Lawmakers court the veterans vote and wait to go home

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Congress is using its relatively few working days before November’s general election to send a message of support to the nation’s 21 million-plus veterans. No legislative breakthroughs are expected, but lawmakers in both parties hope the late push will help them make their case to a critical voting bloc.

Senate Democrats are pushing President Obama’s proposal to establish a job corps for veterans. The bill would dedicate $1 billion over five years for the hiring of veterans as police officers and firefighters and for employing others to restore and protect public lands.

House Republicans plan a series of hearings reviewing the Veterans Affairs Department’s performance on key issues, such as its lack of progress in reducing the disability-claims backlog.

Lawmakers want to return to their districts to campaign for re-election as soon as possible. House members could leave as early as Friday and are expected to stay in Washington no later than the end of next week. The Senate is likely to have a shortened September schedule, too.

That means almost no time to pass substantive legislation — but enough time to try to score some points with voters.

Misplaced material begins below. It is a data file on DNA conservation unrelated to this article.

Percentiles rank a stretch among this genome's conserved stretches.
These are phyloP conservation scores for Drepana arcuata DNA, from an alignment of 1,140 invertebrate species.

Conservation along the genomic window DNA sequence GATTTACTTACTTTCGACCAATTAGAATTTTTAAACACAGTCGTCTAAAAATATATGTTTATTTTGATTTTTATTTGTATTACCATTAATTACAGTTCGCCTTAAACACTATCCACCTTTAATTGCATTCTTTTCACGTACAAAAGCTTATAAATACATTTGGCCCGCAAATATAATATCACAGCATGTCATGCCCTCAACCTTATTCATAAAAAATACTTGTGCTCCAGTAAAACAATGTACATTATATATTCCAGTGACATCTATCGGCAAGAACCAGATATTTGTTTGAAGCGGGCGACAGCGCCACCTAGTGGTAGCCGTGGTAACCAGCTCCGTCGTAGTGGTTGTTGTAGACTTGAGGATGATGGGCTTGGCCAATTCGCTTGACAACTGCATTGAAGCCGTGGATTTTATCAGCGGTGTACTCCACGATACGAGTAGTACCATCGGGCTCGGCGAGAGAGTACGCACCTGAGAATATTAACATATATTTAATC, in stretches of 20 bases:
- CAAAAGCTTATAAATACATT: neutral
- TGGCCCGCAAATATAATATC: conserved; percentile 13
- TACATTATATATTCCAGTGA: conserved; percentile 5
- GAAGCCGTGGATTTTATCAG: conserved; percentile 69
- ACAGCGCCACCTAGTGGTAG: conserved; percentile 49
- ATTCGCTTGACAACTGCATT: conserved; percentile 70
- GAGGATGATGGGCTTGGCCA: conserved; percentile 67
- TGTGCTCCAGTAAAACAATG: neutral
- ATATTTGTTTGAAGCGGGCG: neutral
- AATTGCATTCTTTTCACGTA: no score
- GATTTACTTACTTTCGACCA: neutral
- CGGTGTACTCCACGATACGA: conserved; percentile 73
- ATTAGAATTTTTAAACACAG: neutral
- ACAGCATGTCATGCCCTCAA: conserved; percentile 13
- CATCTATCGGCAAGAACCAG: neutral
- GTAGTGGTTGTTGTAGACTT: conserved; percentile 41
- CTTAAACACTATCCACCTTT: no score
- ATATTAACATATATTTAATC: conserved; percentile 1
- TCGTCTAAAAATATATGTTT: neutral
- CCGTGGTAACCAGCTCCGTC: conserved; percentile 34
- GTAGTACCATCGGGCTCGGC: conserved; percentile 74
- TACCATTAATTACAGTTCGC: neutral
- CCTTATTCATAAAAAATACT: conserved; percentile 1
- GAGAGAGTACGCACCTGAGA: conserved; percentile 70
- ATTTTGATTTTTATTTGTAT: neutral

For example, Sen. Charles E. Schumer of New York, a key Democratic Party strategist, wants a procedural vote on the House Republican budget plan written by Rep. Paul Ryan of Wisconsin, the GOP vice presidential nominee. In the House, Republicans are promising a vote on a bill called the No More Solyndras Act, which would phase out Energy Department loan guarantees for solar and wind energy companies. It’s unlikely to come up for a vote in the Democrat-controlled Senate.

California-based Solyndra Inc. went bankrupt last year after receiving a federal loan guarantee, even as some White House aides raised red flags. The company is a focal point for Republican criticism of President Obama’s green-energy policy.

In a nod to veterans, the Senate is scheduled to vote Tuesday on whether to proceed with a bill to establish the Veterans Jobs Corps. The legislation borrows from the concept of the Civilian Conservation Corps, which put nearly 3 million people to work during the Great Depression planting trees and building roads and parks.

The unemployment rate for veterans had been dropping gradually when it hit a bump in the latest jobs report, which showed the unemployment rate for Iraq and Afghanistan vets at 10.9 percent. That was nearly 2 percentage points higher from the previous month. Economists warn not to put too much stock into one month’s report.

Mr. Obama unveiled the Veterans Jobs Corps proposal in early February. Neither chamber moved swiftly to act on the proposal, but Democrats have now brought the measure to the floor.

“The heroes who fought for their country overseas shouldn’t have to fight for a job once they get home,” Senate Majority Leader Harry Reid of Nevada said.

Copyright 2014 The Associated Press. All rights reserved. This material may not be published, broadcast, rewritten or redistributed.

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